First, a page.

‘Project Studies!’. Reform Experiments in Academic Learning and Teaching in the 1960s and 1970s

Wilfried Rudloff

Abstract


In the growing literature on the history of the student movement and university reform in the 1960s and 1970s, little emphasis is placed on the contested discourse surrounding academic learning and teaching. This article attempts to shed some light on the strong criticism that students directed at the traditional methods of teaching during this period, and on the subsequent proposals that emerged for a reform of tertiary education. After a short outline of the critical comments made by students and of the scattered attempts undertaken to initiate self-organised forms of learning, this paper analyses the reform proposals instigated by the assistant movement. At the heart of these proposals stood the highly ambitious concept of ‘project studies (‘Projektstudium’), which in a number of places — especially at some of the newly founded universities — was put into effect in the early 1970s. The concluding remarks address obstacles and constraints that contributed to the limited success of the reform concept, which is currently experiencing a certain revival albeit in a modified form.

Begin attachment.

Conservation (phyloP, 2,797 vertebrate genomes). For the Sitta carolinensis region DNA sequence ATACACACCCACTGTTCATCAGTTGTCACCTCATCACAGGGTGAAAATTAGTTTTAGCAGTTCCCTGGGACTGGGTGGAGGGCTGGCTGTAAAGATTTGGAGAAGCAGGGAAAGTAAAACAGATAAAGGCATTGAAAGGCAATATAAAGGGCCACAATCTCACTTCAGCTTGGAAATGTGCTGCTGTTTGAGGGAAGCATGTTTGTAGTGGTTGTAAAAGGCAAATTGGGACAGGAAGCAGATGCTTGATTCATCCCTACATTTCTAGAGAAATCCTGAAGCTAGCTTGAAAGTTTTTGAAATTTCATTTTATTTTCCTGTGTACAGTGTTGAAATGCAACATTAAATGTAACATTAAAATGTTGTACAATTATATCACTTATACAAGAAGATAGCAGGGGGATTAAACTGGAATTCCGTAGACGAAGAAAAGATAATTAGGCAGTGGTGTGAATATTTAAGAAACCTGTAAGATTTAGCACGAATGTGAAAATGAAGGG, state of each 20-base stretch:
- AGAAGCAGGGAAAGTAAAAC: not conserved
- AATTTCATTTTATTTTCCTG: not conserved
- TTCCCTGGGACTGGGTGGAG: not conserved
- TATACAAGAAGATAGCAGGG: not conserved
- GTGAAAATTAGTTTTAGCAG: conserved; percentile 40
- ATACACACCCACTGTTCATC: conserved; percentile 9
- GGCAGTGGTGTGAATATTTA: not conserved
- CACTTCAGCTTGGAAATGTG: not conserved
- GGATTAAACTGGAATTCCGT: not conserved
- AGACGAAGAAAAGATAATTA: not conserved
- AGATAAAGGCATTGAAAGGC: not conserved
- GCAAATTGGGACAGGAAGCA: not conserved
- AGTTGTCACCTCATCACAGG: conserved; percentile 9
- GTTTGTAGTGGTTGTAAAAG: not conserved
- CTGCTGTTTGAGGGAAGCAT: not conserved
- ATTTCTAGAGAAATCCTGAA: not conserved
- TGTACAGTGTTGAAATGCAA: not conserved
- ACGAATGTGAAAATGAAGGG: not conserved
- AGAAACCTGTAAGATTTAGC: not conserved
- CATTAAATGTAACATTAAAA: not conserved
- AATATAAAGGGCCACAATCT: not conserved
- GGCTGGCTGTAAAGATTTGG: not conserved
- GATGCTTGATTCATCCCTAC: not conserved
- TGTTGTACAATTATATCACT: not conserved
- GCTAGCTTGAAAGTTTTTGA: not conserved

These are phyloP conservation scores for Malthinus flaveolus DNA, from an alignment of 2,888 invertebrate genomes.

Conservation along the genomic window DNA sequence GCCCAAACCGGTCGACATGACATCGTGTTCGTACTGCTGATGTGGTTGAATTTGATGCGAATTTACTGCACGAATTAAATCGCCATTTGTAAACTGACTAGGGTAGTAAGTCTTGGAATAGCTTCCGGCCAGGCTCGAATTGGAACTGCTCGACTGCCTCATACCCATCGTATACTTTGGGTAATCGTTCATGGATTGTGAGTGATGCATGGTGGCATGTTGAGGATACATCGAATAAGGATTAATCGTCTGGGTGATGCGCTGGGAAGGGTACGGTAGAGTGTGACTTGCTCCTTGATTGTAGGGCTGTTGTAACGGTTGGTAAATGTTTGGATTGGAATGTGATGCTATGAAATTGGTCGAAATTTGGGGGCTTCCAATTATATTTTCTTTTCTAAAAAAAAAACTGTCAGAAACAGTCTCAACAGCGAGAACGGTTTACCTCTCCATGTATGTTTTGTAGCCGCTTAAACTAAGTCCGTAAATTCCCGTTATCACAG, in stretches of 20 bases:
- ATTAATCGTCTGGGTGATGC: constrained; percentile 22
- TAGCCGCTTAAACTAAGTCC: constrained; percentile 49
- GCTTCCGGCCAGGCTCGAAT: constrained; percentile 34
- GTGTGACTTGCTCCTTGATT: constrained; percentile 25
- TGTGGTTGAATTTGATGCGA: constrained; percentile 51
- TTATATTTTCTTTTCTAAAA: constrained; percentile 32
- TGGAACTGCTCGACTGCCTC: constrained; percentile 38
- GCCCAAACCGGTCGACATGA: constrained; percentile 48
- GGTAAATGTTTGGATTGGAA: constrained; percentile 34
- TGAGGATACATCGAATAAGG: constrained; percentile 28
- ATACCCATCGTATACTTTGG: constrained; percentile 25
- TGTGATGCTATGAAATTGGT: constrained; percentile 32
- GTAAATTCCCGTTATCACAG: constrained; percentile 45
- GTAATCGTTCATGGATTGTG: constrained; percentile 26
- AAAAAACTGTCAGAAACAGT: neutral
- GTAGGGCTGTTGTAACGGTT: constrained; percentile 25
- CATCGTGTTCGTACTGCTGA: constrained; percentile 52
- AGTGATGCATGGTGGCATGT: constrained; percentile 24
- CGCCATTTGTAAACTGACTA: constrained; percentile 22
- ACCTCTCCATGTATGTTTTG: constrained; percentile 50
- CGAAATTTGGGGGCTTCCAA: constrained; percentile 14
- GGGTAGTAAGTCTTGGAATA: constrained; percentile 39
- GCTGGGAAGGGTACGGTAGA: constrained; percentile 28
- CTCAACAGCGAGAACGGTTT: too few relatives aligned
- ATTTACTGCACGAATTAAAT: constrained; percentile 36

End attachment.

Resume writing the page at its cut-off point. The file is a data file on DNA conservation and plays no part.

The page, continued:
Keywords


student movement; assistant movement; criticism of academic teaching; reform of higher education; 68’ student protest; lecture reviews; ‘critical universities’; alternative forms of university courses; project-based learning; new universities

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DOI: http://dx.doi.org/10.13154/mts.60.2018.45-70

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